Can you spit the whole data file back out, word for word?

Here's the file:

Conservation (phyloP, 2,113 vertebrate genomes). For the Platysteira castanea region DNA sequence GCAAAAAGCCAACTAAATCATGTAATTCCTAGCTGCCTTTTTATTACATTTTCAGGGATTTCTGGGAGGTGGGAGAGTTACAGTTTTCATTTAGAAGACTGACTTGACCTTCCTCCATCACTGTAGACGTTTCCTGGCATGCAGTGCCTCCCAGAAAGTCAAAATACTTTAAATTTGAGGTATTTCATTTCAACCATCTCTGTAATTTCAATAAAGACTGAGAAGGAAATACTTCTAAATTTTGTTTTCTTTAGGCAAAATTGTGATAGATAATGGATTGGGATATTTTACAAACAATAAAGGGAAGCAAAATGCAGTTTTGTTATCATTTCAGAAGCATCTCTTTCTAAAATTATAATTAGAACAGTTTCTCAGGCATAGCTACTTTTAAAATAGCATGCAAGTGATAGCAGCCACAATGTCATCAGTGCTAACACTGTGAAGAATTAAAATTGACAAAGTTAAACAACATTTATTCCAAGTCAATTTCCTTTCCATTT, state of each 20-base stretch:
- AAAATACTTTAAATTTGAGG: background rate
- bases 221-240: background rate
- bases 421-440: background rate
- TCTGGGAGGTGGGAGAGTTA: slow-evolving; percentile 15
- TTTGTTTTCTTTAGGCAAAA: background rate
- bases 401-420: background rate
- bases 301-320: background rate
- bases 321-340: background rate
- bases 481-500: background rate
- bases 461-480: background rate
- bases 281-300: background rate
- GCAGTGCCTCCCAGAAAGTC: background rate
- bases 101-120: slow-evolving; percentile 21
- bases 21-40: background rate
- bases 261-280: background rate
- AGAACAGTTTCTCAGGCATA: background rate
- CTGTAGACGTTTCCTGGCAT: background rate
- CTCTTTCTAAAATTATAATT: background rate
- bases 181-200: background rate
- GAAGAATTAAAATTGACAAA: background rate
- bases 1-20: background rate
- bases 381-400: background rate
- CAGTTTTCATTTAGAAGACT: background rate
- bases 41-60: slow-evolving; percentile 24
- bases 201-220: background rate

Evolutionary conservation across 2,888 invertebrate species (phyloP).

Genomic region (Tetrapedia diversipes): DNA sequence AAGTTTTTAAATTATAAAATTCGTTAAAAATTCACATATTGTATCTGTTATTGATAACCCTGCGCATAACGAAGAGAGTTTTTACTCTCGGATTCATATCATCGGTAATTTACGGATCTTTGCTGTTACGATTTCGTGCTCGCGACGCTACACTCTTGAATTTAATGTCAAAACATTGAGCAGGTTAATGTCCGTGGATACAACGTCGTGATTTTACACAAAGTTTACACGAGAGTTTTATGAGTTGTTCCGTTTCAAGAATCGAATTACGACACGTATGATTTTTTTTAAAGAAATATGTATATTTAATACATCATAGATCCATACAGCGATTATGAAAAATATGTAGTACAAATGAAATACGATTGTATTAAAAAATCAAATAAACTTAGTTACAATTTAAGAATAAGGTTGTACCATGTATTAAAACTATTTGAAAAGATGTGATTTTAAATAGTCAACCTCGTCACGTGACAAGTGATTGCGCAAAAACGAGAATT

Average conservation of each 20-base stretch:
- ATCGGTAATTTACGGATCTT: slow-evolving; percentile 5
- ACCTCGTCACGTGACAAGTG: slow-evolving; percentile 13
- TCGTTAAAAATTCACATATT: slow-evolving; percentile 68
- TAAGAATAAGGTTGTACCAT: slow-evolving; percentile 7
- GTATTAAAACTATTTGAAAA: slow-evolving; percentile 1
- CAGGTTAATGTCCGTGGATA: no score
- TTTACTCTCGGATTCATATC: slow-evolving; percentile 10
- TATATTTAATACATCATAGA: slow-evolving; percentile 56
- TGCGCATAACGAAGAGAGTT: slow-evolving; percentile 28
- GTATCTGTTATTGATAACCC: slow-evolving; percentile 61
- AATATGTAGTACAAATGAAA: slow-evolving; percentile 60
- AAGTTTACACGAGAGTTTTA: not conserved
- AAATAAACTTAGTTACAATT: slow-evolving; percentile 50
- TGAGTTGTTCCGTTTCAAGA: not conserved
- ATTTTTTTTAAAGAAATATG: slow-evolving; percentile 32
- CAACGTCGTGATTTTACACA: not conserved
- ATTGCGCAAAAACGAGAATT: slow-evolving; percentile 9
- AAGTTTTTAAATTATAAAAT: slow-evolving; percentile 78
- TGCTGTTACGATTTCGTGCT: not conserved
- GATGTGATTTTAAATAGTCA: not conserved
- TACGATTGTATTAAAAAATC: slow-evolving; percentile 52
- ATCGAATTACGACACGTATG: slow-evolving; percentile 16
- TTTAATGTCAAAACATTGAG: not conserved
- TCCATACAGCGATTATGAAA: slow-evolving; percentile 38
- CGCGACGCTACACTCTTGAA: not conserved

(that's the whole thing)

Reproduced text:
Conservation (phyloP, 2,113 vertebrate genomes). For the Platysteira castanea region DNA sequence GCAAAAAGCCAACTAAATCATGTAATTCCTAGCTGCCTTTTTATTACATTTTCAGGGATTTCTGGGAGGTGGGAGAGTTACAGTTTTCATTTAGAAGACTGACTTGACCTTCCTCCATCACTGTAGACGTTTCCTGGCATGCAGTGCCTCCCAGAAAGTCAAAATACTTTAAATTTGAGGTATTTCATTTCAACCATCTCTGTAATTTCAATAAAGACTGAGAAGGAAATACTTCTAAATTTTGTTTTCTTTAGGCAAAATTGTGATAGATAATGGATTGGGATATTTTACAAACAATAAAGGGAAGCAAAATGCAGTTTTGTTATCATTTCAGAAGCATCTCTTTCTAAAATTATAATTAGAACAGTTTCTCAGGCATAGCTACTTTTAAAATAGCATGCAAGTGATAGCAGCCACAATGTCATCAGTGCTAACACTGTGAAGAATTAAAATTGACAAAGTTAAACAACATTTATTCCAAGTCAATTTCCTTTCCATTT, state of each 20-base stretch:
- AAAATACTTTAAATTTGAGG: background rate
- bases 221-240: background rate
- bases 421-440: background rate
- TCTGGGAGGTGGGAGAGTTA: slow-evolving; percentile 15
- TTTGTTTTCTTTAGGCAAAA: background rate
- bases 401-420: background rate
- bases 301-320: background rate
- bases 321-340: background rate
- bases 481-500: background rate
- bases 461-480: background rate
- bases 281-300: background rate
- GCAGTGCCTCCCAGAAAGTC: background rate
- bases 101-120: slow-evolving; percentile 21
- bases 21-40: background rate
- bases 261-280: background rate
- AGAACAGTTTCTCAGGCATA: background rate
- CTGTAGACGTTTCCTGGCAT: background rate
- CTCTTTCTAAAATTATAATT: background rate
- bases 181-200: background rate
- GAAGAATTAAAATTGACAAA: background rate
- bases 1-20: background rate
- bases 381-400: background rate
- CAGTTTTCATTTAGAAGACT: background rate
- bases 41-60: slow-evolving; percentile 24
- bases 201-220: background rate

Evolutionary conservation across 2,888 invertebrate species (phyloP).

Genomic region (Tetrapedia diversipes): DNA sequence AAGTTTTTAAATTATAAAATTCGTTAAAAATTCACATATTGTATCTGTTATTGATAACCCTGCGCATAACGAAGAGAGTTTTTACTCTCGGATTCATATCATCGGTAATTTACGGATCTTTGCTGTTACGATTTCGTGCTCGCGACGCTACACTCTTGAATTTAATGTCAAAACATTGAGCAGGTTAATGTCCGTGGATACAACGTCGTGATTTTACACAAAGTTTACACGAGAGTTTTATGAGTTGTTCCGTTTCAAGAATCGAATTACGACACGTATGATTTTTTTTAAAGAAATATGTATATTTAATACATCATAGATCCATACAGCGATTATGAAAAATATGTAGTACAAATGAAATACGATTGTATTAAAAAATCAAATAAACTTAGTTACAATTTAAGAATAAGGTTGTACCATGTATTAAAACTATTTGAAAAGATGTGATTTTAAATAGTCAACCTCGTCACGTGACAAGTGATTGCGCAAAAACGAGAATT

Average conservation of each 20-base stretch:
- ATCGGTAATTTACGGATCTT: slow-evolving; percentile 5
- ACCTCGTCACGTGACAAGTG: slow-evolving; percentile 13
- TCGTTAAAAATTCACATATT: slow-evolving; percentile 68
- TAAGAATAAGGTTGTACCAT: slow-evolving; percentile 7
- GTATTAAAACTATTTGAAAA: slow-evolving; percentile 1
- CAGGTTAATGTCCGTGGATA: no score
- TTTACTCTCGGATTCATATC: slow-evolving; percentile 10
- TATATTTAATACATCATAGA: slow-evolving; percentile 56
- TGCGCATAACGAAGAGAGTT: slow-evolving; percentile 28
- GTATCTGTTATTGATAACCC: slow-evolving; percentile 61
- AATATGTAGTACAAATGAAA: slow-evolving; percentile 60
- AAGTTTACACGAGAGTTTTA: not conserved
- AAATAAACTTAGTTACAATT: slow-evolving; percentile 50
- TGAGTTGTTCCGTTTCAAGA: not conserved
- ATTTTTTTTAAAGAAATATG: slow-evolving; percentile 32
- CAACGTCGTGATTTTACACA: not conserved
- ATTGCGCAAAAACGAGAATT: slow-evolving; percentile 9
- AAGTTTTTAAATTATAAAAT: slow-evolving; percentile 78
- TGCTGTTACGATTTCGTGCT: not conserved
- GATGTGATTTTAAATAGTCA: not conserved
- TACGATTGTATTAAAAAATC: slow-evolving; percentile 52
- ATCGAATTACGACACGTATG: slow-evolving; percentile 16
- TTTAATGTCAAAACATTGAG: not conserved
- TCCATACAGCGATTATGAAA: slow-evolving; percentile 38
- CGCGACGCTACACTCTTGAA: not conserved